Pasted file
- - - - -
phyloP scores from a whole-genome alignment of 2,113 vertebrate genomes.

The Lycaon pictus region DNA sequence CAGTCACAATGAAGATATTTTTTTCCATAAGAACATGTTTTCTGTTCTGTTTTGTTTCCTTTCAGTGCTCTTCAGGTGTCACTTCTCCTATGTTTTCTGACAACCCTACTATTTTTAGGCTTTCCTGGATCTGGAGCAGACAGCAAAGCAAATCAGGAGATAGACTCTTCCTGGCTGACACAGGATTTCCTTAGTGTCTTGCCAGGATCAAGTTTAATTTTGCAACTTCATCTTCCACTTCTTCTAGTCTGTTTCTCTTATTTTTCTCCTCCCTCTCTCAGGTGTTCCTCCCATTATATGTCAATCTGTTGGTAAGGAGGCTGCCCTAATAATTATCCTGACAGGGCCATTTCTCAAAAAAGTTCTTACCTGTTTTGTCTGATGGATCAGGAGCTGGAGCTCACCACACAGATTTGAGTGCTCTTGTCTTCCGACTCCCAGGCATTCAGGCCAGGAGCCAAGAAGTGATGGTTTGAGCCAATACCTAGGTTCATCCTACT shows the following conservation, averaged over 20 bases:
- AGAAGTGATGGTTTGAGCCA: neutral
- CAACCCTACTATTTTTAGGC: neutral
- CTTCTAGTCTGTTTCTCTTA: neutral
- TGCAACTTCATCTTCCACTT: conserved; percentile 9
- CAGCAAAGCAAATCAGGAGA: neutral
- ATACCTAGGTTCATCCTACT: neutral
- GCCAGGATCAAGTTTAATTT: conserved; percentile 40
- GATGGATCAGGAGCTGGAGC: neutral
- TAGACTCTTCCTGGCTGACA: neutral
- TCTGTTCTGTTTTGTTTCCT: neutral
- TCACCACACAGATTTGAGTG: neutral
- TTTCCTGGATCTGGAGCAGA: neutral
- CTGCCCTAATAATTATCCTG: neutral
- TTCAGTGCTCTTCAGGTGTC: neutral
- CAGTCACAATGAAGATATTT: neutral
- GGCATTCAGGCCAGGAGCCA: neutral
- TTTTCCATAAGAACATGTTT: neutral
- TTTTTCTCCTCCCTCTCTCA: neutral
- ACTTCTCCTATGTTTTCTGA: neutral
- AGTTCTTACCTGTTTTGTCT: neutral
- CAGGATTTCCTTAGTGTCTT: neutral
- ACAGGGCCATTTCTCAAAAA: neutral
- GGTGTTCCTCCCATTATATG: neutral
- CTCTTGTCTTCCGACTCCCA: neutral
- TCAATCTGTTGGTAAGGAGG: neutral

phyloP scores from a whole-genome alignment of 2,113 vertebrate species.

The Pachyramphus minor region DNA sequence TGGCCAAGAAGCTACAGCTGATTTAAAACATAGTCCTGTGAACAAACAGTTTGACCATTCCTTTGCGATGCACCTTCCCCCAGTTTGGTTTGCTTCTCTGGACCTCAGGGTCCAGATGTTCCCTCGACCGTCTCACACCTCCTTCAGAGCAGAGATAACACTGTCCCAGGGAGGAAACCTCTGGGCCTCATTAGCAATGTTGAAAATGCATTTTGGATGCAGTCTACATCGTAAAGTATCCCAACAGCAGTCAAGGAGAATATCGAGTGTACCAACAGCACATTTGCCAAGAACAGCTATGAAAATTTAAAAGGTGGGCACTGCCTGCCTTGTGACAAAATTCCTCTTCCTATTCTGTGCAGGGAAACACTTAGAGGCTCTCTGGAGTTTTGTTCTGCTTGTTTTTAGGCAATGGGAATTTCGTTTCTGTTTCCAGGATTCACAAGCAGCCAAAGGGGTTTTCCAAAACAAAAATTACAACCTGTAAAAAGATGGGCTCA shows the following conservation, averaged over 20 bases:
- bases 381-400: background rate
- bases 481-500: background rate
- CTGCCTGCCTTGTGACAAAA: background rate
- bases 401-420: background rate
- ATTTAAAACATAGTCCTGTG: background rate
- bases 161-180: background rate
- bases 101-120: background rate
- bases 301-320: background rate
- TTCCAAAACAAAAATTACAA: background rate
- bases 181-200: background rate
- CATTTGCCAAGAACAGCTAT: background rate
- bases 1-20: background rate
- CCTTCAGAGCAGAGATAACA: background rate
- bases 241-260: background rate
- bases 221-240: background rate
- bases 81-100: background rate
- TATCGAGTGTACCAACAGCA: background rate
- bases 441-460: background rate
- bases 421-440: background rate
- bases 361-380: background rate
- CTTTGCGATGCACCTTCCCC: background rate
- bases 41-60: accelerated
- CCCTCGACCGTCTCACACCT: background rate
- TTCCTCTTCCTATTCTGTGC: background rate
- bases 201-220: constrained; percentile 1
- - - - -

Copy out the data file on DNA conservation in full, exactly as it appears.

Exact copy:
phyloP scores from a whole-genome alignment of 2,113 vertebrate genomes.

The Lycaon pictus region DNA sequence CAGTCACAATGAAGATATTTTTTTCCATAAGAACATGTTTTCTGTTCTGTTTTGTTTCCTTTCAGTGCTCTTCAGGTGTCACTTCTCCTATGTTTTCTGACAACCCTACTATTTTTAGGCTTTCCTGGATCTGGAGCAGACAGCAAAGCAAATCAGGAGATAGACTCTTCCTGGCTGACACAGGATTTCCTTAGTGTCTTGCCAGGATCAAGTTTAATTTTGCAACTTCATCTTCCACTTCTTCTAGTCTGTTTCTCTTATTTTTCTCCTCCCTCTCTCAGGTGTTCCTCCCATTATATGTCAATCTGTTGGTAAGGAGGCTGCCCTAATAATTATCCTGACAGGGCCATTTCTCAAAAAAGTTCTTACCTGTTTTGTCTGATGGATCAGGAGCTGGAGCTCACCACACAGATTTGAGTGCTCTTGTCTTCCGACTCCCAGGCATTCAGGCCAGGAGCCAAGAAGTGATGGTTTGAGCCAATACCTAGGTTCATCCTACT shows the following conservation, averaged over 20 bases:
- AGAAGTGATGGTTTGAGCCA: neutral
- CAACCCTACTATTTTTAGGC: neutral
- CTTCTAGTCTGTTTCTCTTA: neutral
- TGCAACTTCATCTTCCACTT: conserved; percentile 9
- CAGCAAAGCAAATCAGGAGA: neutral
- ATACCTAGGTTCATCCTACT: neutral
- GCCAGGATCAAGTTTAATTT: conserved; percentile 40
- GATGGATCAGGAGCTGGAGC: neutral
- TAGACTCTTCCTGGCTGACA: neutral
- TCTGTTCTGTTTTGTTTCCT: neutral
- TCACCACACAGATTTGAGTG: neutral
- TTTCCTGGATCTGGAGCAGA: neutral
- CTGCCCTAATAATTATCCTG: neutral
- TTCAGTGCTCTTCAGGTGTC: neutral
- CAGTCACAATGAAGATATTT: neutral
- GGCATTCAGGCCAGGAGCCA: neutral
- TTTTCCATAAGAACATGTTT: neutral
- TTTTTCTCCTCCCTCTCTCA: neutral
- ACTTCTCCTATGTTTTCTGA: neutral
- AGTTCTTACCTGTTTTGTCT: neutral
- CAGGATTTCCTTAGTGTCTT: neutral
- ACAGGGCCATTTCTCAAAAA: neutral
- GGTGTTCCTCCCATTATATG: neutral
- CTCTTGTCTTCCGACTCCCA: neutral
- TCAATCTGTTGGTAAGGAGG: neutral

phyloP scores from a whole-genome alignment of 2,113 vertebrate species.

The Pachyramphus minor region DNA sequence TGGCCAAGAAGCTACAGCTGATTTAAAACATAGTCCTGTGAACAAACAGTTTGACCATTCCTTTGCGATGCACCTTCCCCCAGTTTGGTTTGCTTCTCTGGACCTCAGGGTCCAGATGTTCCCTCGACCGTCTCACACCTCCTTCAGAGCAGAGATAACACTGTCCCAGGGAGGAAACCTCTGGGCCTCATTAGCAATGTTGAAAATGCATTTTGGATGCAGTCTACATCGTAAAGTATCCCAACAGCAGTCAAGGAGAATATCGAGTGTACCAACAGCACATTTGCCAAGAACAGCTATGAAAATTTAAAAGGTGGGCACTGCCTGCCTTGTGACAAAATTCCTCTTCCTATTCTGTGCAGGGAAACACTTAGAGGCTCTCTGGAGTTTTGTTCTGCTTGTTTTTAGGCAATGGGAATTTCGTTTCTGTTTCCAGGATTCACAAGCAGCCAAAGGGGTTTTCCAAAACAAAAATTACAACCTGTAAAAAGATGGGCTCA shows the following conservation, averaged over 20 bases:
- bases 381-400: background rate
- bases 481-500: background rate
- CTGCCTGCCTTGTGACAAAA: background rate
- bases 401-420: background rate
- ATTTAAAACATAGTCCTGTG: background rate
- bases 161-180: background rate
- bases 101-120: background rate
- bases 301-320: background rate
- TTCCAAAACAAAAATTACAA: background rate
- bases 181-200: background rate
- CATTTGCCAAGAACAGCTAT: background rate
- bases 1-20: background rate
- CCTTCAGAGCAGAGATAACA: background rate
- bases 241-260: background rate
- bases 221-240: background rate
- bases 81-100: background rate
- TATCGAGTGTACCAACAGCA: background rate
- bases 441-460: background rate
- bases 421-440: background rate
- bases 361-380: background rate
- CTTTGCGATGCACCTTCCCC: background rate
- bases 41-60: accelerated
- CCCTCGACCGTCTCACACCT: background rate
- TTCCTCTTCCTATTCTGTGC: background rate
- bases 201-220: constrained; percentile 1